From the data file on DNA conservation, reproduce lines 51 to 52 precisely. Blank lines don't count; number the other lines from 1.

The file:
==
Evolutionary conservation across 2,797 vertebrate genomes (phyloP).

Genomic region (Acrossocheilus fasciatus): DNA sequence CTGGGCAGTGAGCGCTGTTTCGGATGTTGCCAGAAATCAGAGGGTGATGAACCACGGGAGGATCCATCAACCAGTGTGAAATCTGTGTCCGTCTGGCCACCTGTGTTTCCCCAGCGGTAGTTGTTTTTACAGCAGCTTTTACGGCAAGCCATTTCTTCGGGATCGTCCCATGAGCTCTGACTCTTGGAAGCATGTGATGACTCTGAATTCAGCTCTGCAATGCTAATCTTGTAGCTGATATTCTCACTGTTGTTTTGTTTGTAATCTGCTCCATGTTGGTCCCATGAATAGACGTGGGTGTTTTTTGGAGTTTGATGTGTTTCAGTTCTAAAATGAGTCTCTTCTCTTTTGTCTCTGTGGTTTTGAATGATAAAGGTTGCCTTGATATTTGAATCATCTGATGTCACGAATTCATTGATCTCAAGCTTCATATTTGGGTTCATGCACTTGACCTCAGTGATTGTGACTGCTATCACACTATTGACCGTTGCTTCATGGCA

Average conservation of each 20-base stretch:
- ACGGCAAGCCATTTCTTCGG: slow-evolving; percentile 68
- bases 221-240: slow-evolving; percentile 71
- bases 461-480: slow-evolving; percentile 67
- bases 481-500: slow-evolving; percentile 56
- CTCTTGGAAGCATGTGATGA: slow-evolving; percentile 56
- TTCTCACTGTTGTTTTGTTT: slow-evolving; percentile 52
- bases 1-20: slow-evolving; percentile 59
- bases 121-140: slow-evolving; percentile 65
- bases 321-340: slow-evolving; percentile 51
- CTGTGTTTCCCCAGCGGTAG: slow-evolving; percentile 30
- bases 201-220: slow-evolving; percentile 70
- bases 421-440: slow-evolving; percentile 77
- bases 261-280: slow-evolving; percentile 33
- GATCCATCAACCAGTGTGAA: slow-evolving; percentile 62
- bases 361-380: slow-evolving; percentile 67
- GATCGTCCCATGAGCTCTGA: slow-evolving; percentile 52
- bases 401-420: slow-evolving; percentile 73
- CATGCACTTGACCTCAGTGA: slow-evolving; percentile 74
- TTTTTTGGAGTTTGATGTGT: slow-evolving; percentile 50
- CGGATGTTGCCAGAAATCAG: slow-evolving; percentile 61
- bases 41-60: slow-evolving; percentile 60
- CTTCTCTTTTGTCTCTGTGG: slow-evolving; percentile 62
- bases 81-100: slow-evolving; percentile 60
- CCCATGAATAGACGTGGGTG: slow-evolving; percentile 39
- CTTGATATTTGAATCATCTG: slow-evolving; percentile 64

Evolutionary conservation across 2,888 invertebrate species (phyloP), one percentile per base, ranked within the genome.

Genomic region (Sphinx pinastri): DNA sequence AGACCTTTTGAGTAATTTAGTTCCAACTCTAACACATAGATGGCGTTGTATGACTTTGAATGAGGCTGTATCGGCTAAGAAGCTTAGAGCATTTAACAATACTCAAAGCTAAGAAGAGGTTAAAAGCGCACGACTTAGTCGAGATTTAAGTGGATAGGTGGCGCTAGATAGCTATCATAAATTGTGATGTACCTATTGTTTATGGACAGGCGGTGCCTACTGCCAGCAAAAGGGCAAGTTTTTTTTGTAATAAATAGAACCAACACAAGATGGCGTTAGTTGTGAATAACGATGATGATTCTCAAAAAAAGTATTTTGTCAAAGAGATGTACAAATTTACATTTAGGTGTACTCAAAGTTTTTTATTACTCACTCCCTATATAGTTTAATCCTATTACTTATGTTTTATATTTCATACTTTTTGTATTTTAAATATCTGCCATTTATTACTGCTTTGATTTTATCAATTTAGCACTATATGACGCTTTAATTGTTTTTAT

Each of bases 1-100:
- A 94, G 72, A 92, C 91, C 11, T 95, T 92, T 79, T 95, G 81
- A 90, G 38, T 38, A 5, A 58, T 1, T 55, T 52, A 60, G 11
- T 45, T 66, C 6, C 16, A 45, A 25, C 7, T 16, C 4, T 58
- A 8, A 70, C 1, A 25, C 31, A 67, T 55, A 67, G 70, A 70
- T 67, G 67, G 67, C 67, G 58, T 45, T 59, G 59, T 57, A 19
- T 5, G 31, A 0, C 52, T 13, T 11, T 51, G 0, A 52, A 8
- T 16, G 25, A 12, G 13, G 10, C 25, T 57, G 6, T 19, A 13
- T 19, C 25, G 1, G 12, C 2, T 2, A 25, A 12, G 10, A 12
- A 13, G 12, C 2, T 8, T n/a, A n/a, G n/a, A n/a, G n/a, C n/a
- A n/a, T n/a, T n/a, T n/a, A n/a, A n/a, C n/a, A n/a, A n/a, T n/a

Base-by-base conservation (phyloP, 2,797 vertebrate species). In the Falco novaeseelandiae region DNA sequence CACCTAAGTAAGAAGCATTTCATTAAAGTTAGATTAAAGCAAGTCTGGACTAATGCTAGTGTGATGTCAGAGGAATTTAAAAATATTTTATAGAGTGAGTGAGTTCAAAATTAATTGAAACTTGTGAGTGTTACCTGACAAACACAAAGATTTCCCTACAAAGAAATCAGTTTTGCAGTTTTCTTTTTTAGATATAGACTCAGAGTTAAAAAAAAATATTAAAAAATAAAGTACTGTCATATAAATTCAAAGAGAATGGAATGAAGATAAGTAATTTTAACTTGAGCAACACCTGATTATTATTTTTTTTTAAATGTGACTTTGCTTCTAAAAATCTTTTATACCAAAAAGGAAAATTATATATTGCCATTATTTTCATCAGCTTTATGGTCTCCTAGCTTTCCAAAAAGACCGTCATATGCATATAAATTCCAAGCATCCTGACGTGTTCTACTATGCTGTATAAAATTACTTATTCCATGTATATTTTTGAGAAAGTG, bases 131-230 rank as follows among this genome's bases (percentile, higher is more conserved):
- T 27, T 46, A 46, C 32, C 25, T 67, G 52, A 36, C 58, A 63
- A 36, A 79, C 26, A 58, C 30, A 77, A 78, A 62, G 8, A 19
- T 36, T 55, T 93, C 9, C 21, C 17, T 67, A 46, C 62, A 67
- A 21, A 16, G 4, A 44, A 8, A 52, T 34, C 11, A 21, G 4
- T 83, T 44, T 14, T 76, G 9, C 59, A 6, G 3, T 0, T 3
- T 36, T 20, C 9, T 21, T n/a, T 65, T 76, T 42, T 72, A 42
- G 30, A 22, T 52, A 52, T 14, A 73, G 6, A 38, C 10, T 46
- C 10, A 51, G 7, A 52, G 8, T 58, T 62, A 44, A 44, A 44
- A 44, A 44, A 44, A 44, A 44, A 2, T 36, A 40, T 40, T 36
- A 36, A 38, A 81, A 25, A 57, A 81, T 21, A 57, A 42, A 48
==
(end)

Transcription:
- A 44, A 44, A 44, A 44, A 44, A 2, T 36, A 40, T 40, T 36
- A 36, A 38, A 81, A 25, A 57, A 81, T 21, A 57, A 42, A 48